END [IntervalWriteLatency]
FROM [msdb].[dbo].[SQLskills_FileLatency] [c]
JOIN [p] ON [c].[database_id] = [p].[database_id] AND [c].[file_id] = [p].[file_id]
WHERE [c].[CaptureID] = @CurrentID 
AND [c].[database_id] IN (2, 11);

When we execute this to calculate latency during the index rebuild, we get the following:

Latency calculated from sys.dm_io_virtual_file_stats during index rebuild for EX_AdventureWorks2012

Now we can see that the actual latency during that time was high – which we would expect. And if we then went back to our normal workload and ran it for a few hours, the average values calculated from virtual file stats would decrease over time. In fact, if we look at PerfMon data which was captured during the test (and then processed through PAL), we see significant spikes in Avg. Disk sec/Read and Avg. Disk sec/Write which correlates to the time that the index rebuild was running. But at other times, the latency values are well below acceptable values:

Summary of Avg Disk Sec/Read from PAL for EX_AdventureWorks2012 during testing
Summary of Avg Disk Sec/Read from PAL for EX_AdventureWorks2012 during testing

Summary of Avg Disk Sec/Write from PAL for EX_AdventureWorks2012 during testing
Summary of Avg Disk Sec/Write from PAL for EX_AdventureWorks2012 during testing

You can see the same behavior for the BIG_AdventureWorks 2012 database. Here is the latency information based on the virtual file stats snapshot before the index rebuild and after:

Latency calculated from sys.dm_io_virtual_file_stats during index rebuild for BIG_AdventureWorks2012

And Performance Monitor data shows the same spikes during the rebuild:

Summary of Avg Disk Sec/Read from PAL for BIG_AdventureWorks2012 during testing
Summary of Avg Disk Sec/Read from PAL for BIG_AdventureWorks2012 during testing

Summary of Avg Disk Sec/Write from PAL for BIG_AdventureWorks2012 during testing
Summary of Avg Disk Sec/Write from PAL for BIG_AdventureWorks2012 during testing


Virtual file stats are a great starting point when you want to understand I/O performance for a SQL Server instance. If you see I/O-related waits when looking at wait statistics, looking at sys.dm_io_virtual_file_stats is a logical next step. However, understand that the data you're viewing is an aggregate since the stats last cleared by one of the associated events (instance restart, offline of database, etc).  If you see low latencies, then the I/O subsystem is keeping up with the performance load. However, if you see high latencies, it's not a foregone conclusion that storage is a problem. To really know what's going on you can start to snapshot file stats, as shown here, or you can simply use Performance Monitor to look at latency in real time. It's very easy to create a Data Collector Set in PerfMon that captures the Physical Disk counters Avg. Disk Sec/Read and Avg. Disk Sec/Read for all disks that host database files. Schedule the Data Collector to start and stop on a regular basis, and sample every n seconds (e.g. 15), and once you've captured PerfMon data for an appropriate time, run it through PAL to examine latency over time.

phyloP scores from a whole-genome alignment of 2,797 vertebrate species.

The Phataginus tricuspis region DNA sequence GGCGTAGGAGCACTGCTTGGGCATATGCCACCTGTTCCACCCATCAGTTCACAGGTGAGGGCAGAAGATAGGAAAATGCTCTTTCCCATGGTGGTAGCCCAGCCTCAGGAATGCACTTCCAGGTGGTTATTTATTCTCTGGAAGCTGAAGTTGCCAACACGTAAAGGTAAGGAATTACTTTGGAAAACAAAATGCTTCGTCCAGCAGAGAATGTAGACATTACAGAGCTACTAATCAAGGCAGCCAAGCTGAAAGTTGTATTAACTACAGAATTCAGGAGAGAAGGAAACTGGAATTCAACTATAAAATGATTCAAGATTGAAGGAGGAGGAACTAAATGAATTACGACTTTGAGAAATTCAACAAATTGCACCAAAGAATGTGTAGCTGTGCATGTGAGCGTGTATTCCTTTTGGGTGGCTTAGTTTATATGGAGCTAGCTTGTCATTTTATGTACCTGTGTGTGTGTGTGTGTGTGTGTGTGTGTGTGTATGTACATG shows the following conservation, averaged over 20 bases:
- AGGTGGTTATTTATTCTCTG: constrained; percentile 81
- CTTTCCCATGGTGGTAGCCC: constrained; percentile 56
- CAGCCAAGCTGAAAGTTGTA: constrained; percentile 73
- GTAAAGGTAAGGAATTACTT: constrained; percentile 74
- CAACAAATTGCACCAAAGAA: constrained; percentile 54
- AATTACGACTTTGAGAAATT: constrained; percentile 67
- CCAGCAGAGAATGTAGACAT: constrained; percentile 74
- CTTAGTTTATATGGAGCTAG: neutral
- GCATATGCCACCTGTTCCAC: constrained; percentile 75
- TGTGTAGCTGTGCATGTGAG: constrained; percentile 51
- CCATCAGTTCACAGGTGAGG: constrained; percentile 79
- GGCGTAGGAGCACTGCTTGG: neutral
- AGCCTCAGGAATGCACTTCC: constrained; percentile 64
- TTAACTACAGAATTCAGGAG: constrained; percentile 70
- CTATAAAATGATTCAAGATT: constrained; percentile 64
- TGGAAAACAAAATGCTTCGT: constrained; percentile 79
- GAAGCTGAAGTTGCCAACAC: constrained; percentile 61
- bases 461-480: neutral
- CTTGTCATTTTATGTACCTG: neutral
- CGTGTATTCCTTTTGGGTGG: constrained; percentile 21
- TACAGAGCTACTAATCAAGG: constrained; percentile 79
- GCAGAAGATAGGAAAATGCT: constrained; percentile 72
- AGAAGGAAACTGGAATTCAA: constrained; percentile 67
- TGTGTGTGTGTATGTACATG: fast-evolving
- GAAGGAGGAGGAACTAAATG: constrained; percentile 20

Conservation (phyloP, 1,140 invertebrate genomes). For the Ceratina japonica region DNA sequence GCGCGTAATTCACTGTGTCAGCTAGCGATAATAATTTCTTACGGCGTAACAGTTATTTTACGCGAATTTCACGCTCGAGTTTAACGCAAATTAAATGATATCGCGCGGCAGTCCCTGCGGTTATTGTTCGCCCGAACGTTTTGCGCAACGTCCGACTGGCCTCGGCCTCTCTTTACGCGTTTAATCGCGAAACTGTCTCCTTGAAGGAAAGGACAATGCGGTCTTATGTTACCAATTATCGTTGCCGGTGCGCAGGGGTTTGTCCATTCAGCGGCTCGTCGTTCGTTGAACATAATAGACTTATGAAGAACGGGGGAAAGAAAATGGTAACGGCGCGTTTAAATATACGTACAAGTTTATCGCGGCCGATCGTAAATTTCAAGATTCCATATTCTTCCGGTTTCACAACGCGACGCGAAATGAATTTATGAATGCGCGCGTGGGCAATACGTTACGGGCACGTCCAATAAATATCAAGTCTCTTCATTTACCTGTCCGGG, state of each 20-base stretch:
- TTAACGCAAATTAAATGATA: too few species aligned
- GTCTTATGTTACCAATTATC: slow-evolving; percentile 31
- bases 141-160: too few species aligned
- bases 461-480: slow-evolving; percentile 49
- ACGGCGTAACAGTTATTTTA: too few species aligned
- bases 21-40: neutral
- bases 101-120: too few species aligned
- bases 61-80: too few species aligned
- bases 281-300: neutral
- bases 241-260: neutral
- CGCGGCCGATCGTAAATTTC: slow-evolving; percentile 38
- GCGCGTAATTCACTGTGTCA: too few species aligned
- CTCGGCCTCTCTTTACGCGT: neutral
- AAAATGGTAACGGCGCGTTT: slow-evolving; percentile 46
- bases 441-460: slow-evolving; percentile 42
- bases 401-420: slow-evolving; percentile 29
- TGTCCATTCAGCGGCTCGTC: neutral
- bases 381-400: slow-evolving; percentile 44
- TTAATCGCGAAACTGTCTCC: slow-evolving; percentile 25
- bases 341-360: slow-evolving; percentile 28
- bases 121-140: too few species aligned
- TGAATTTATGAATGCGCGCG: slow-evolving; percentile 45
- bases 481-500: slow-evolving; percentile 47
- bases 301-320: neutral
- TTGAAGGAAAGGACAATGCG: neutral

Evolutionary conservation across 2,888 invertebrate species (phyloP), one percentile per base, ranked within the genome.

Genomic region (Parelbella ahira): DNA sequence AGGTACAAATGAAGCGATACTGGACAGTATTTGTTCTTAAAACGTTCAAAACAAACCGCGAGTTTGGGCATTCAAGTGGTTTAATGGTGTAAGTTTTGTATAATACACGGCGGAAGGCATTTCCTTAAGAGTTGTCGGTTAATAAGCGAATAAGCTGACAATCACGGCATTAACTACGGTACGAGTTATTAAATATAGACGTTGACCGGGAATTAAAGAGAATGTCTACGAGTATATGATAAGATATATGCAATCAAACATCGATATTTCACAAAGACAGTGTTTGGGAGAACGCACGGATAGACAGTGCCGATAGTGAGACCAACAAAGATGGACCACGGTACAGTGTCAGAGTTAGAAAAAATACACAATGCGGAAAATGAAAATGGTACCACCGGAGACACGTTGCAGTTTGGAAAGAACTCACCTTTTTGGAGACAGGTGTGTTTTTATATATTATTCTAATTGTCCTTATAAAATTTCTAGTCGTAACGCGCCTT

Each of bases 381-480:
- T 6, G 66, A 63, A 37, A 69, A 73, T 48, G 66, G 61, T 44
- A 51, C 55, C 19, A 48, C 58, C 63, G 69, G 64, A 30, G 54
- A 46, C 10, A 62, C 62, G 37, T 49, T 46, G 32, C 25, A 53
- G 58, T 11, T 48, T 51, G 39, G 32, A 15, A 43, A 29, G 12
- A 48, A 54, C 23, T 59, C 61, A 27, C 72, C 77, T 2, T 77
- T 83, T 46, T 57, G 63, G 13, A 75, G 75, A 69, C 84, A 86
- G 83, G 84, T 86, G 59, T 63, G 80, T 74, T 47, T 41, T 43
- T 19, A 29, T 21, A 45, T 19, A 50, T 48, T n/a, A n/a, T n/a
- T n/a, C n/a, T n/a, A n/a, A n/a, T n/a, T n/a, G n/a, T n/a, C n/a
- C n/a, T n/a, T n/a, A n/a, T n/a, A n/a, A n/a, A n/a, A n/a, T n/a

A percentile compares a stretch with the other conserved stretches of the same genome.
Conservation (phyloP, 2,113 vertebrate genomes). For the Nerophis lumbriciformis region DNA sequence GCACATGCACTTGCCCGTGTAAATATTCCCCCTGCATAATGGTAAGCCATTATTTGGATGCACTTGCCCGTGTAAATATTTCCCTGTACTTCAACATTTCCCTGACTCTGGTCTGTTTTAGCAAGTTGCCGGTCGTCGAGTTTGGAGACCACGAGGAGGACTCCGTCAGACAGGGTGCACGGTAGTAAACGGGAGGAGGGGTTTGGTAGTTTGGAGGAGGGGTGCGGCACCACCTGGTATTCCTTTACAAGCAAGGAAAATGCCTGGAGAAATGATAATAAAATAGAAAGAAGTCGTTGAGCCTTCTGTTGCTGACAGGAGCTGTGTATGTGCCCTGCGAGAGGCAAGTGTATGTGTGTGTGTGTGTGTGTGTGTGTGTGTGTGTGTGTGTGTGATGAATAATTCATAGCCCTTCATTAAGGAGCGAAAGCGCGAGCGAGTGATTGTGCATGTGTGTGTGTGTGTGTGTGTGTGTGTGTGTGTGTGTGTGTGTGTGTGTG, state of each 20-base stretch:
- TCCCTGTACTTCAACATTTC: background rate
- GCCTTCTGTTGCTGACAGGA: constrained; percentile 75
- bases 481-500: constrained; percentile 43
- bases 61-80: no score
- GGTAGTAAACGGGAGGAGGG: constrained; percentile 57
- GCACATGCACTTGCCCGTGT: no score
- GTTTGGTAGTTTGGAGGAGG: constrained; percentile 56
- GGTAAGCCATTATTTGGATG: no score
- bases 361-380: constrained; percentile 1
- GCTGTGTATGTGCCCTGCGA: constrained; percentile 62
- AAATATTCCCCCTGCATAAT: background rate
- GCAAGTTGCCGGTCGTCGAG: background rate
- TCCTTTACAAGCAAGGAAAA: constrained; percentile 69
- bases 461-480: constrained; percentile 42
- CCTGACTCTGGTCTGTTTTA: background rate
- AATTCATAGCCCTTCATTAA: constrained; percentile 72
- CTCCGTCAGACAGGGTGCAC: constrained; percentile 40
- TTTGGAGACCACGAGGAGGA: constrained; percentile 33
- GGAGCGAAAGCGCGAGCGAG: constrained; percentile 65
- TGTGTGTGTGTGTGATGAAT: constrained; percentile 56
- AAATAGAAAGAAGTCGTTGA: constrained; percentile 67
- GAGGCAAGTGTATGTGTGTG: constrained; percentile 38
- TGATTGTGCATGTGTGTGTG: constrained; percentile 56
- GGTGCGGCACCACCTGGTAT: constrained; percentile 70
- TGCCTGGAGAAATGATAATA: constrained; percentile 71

If you do find that I/O latency occurs during your normal workload, and not just during maintenance tasks that drive I/O, you still cannot point to storage as the underlying problem. Storage latency can exist for a variety of reasons, such as:

  • SQL Server has to read too much data as a result of inefficient query plans or missing indexes
  • Too little memory is allocated to the instance and the same data is read from disk over and over because it cannot stay in memory
  • Implicit conversions cause index or table scans
  • Queries perform SELECT * when not all columns are required
  • Forwarded record problems in heaps cause additional I/O
  • Low page densities from index fragmentation, page splits, or incorrect fill factor settings cause additional I/O

Whatever the root cause, what's essential to understand about performance – particularly as it relates to I/O – is that there is rarely one data point that you can use to pinpoint the problem. Finding the true issue takes multiple facts that, when pieced together, help you uncover the problem.

Finally, note that in some cases the storage latency may be completely acceptable. Before you demand faster storage or changes to code, review the workload patterns and Service Level Agreement (SLA) for the database. In the case of a Data Warehouse that services reports to users, the SLA for queries is probably not the same sub-second values you would expect for a high-volume OLTP system. In the DW solution, I/O latencies greater than one second might be perfectly acceptable and expected. Understand the expectations of the business and its users, and then determine what action, if any, to take. And if changes are required, gather the quantitative data you need to support your argument, namely wait statistics, virtual file statistics, and latencies from Performance Monitor.